Lana Farson, M.S., L.Ac., Licensed Acupuncturist and Herbalist

Common Cold – Different Versions and How to Treat Them

The illness known as ‘common cold’ is simply called a ‘cold’ in English.  But in Asia, the thinking is different.  In Asian medicine, the ‘common cold’ illness is divided into two types, and we call them either a ‘wind-cold’ or a ‘wind-heat’. This thinking allows us to treat various ‘common cold’ cases on an individual basis with tailored herbs for the different versions.

The condition is called a ‘wind-cold’ only when there really are symptoms indicating true coldness, such as chills or cold & tight muscle aches.  If the symptoms look more heated (red, hot, dry), then it is not called a ‘cold’, but instead is called a ‘heat’ or ‘wind-heat’.

Below is the breakdown of this more refined idea about common cold, along with a few over-the-counter remedies.


‘Wind-cold’ type common cold has more cold symptoms; some important ones are:

  • the person feels cold or chilled, and/or has aversion to drafts and to cold environments
  • throat tickle or an itchy feeling or a feeling of thickness. This is all more mild than an actual sorethroat.
  • clear or white mucus (not yellow) from nose or throat
  • sneezing
  • cough
  • headache and body aches

    Making Onion & Ginger Tea: for Intital Stage of Mild Wind-Cold Common Cold

    Making Onion & Ginger Tea: for Intital Stage of Mild Wind-Cold Common Coldsneezing

Possible herbal treatments for Wind-Cold:

  1. Ginger and Onion Tea – ‘Cong Chi Tang’. This is a simple and very effective home remedy if you catch the cold in the very initial stages on the first day. To make: use 3 pieces fresh ginger (with skin on) & 3 fresh scallions or green onions.  Cook 20 minutes with 2 cups water. Strain and drink warm.
  2. Cinnamon and Peony Tea  – ‘Gui Zhi Tang’. This is a little stronger formula than ‘Cong Chi Tang’.  Gui Zhi Tang formula has 5 herbs and can be modified by your herbalist to add more herbs and make it more precise.  (I often need ‘Gui Zhi Tang’ plus ‘Jie Geng’ Balloon Flower Root and possibly other herbs for more severe cases.)

Note: If the case looks like ‘wind-cold’, but there are also a few hot symptoms as noted below, then the case is probably not just wind-cold alone.  It could be a mixed case and you should be careful not to give the above warming remedies alone.  For example, someone could have external ‘wind-cold’ with internal heat.  This would be a more complex case that your acupuncturist or herbalist should help you sort out.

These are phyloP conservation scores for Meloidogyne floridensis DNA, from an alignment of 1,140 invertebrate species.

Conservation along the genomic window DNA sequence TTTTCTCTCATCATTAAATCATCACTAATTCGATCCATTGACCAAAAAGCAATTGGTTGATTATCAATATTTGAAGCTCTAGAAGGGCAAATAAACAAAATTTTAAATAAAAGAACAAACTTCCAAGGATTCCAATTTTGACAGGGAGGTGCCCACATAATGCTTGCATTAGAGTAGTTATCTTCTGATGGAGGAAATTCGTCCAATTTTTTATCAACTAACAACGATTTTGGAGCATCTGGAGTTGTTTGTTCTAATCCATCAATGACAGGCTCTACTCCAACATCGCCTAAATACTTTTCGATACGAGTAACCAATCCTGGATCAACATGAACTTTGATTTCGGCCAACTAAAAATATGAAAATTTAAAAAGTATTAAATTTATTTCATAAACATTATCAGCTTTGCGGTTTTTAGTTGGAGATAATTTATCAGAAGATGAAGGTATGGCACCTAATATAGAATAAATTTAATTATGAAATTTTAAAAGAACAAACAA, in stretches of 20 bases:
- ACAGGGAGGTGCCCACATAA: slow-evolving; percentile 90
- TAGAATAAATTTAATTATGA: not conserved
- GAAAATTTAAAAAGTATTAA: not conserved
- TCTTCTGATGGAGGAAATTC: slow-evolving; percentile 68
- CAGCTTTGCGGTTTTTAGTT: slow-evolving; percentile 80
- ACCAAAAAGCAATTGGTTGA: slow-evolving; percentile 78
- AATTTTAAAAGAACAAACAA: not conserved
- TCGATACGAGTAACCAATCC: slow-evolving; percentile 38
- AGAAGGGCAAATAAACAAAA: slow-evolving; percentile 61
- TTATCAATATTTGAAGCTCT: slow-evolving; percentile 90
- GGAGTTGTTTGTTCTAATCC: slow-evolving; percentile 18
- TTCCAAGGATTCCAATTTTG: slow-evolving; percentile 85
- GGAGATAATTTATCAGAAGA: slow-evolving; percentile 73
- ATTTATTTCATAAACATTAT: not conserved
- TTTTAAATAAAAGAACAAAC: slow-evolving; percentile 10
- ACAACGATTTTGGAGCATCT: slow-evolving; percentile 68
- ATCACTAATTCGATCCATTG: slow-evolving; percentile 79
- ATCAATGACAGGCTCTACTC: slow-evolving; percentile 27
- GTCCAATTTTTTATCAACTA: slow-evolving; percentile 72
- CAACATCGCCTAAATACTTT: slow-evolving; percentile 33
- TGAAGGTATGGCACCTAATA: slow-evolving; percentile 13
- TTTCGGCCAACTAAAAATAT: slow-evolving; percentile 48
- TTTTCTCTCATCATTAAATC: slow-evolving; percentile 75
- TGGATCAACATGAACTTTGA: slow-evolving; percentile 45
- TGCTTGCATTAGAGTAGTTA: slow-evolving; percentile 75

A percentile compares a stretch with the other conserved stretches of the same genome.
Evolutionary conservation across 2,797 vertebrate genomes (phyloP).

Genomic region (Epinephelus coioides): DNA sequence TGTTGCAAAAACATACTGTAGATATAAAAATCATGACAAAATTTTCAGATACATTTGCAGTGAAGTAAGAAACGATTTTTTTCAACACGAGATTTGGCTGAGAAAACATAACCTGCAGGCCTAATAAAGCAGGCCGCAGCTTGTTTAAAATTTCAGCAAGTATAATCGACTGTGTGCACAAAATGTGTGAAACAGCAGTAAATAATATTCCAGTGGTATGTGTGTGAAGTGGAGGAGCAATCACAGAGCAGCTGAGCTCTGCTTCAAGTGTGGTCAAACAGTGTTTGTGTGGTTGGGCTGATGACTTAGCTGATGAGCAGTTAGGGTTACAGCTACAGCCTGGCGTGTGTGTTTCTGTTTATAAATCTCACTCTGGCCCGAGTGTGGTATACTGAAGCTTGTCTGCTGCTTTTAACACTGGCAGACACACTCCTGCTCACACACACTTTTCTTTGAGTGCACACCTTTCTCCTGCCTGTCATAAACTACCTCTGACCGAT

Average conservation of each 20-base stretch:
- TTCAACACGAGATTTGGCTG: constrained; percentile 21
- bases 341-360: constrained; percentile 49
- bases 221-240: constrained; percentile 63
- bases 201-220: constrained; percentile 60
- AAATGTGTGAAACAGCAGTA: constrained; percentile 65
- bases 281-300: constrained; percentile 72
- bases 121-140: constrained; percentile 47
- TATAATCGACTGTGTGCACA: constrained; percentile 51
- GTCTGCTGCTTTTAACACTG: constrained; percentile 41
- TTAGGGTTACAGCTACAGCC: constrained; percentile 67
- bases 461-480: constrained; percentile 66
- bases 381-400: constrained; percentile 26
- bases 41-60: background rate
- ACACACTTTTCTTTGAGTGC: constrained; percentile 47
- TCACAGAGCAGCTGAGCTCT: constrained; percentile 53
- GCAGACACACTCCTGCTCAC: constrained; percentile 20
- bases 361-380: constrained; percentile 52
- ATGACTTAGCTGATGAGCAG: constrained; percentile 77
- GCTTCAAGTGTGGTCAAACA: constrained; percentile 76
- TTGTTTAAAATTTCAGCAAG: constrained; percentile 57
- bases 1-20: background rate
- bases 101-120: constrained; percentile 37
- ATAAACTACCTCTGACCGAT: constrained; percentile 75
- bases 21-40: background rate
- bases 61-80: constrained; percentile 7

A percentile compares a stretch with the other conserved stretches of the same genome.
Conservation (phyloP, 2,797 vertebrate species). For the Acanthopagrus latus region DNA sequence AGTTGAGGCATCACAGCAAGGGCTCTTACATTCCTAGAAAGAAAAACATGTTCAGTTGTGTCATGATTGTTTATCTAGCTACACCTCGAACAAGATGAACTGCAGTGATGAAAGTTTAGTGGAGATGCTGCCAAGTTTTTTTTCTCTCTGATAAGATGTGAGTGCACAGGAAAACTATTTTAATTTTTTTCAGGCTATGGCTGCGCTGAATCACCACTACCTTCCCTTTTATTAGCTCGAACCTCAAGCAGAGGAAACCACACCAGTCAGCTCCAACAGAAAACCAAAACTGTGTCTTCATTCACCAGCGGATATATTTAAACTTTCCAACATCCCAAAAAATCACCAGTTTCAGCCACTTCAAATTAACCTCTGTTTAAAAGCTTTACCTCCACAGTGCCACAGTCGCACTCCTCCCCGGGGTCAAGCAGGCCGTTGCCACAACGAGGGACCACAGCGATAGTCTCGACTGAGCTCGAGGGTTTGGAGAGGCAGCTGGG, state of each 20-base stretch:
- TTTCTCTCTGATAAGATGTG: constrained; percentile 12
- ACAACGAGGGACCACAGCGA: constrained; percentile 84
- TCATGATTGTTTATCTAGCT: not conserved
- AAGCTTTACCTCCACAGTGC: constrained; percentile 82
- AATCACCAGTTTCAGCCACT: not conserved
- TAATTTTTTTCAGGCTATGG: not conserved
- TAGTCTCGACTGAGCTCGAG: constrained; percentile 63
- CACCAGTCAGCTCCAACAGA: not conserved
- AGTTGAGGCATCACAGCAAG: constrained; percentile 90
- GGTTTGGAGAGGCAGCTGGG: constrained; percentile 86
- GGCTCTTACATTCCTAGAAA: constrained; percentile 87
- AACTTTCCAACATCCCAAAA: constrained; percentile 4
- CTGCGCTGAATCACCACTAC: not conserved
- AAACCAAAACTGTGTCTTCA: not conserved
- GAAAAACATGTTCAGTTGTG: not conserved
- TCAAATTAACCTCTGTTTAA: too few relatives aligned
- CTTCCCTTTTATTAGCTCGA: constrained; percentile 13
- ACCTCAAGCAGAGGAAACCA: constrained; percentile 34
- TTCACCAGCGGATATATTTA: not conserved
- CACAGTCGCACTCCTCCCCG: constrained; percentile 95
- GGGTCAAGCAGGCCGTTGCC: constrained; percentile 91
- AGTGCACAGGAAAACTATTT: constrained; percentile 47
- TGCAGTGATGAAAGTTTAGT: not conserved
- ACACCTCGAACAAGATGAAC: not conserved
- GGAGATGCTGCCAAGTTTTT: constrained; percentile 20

‘Wind-heat’ type common cold has more hot symptoms, which is why in Asian culture it is not called a ‘cold’.  It is more like a ‘common heat’.  Well actually we call it ‘wind-heat’, because the wind has a role in blowing this hot pathogenic factor into our body from the external environment.  When some people get sick with a ‘common cold’, they skip the cold-stage completely and go straight to having heat signs. Some important ‘wind-heat’ symptoms are:

  • sorethroat
  • cough
  • the mucus or phlegm is slightly yellow, dark-yellow or green
  • the body feels slightly warm or feverish
  • the skin may have rashes or reddish-pink break-outs
  • :'Yin Qiao San' Honeysuckle & Forsythia Formula Contains 10 Herbs

    'Yin Qiao San' Honeysuckle & Forsythia Formula Contains 10 Herbs

Possible herbal treatments:

  1. Mulberry & Chrysanthemum Tea – ‘Sang Ju Yin’. Use the formula when cough is predominant.
  2. Honeysuckle & Forsythia Tea – ‘Yin Qiao San’. Use the formula when sorethroat is predominant

The above teas are considered to be basic, over-the-counter remedies for common cold.  I usually have all of them on hand and consider them to be part of a herbal first-aid kit.

One Comment

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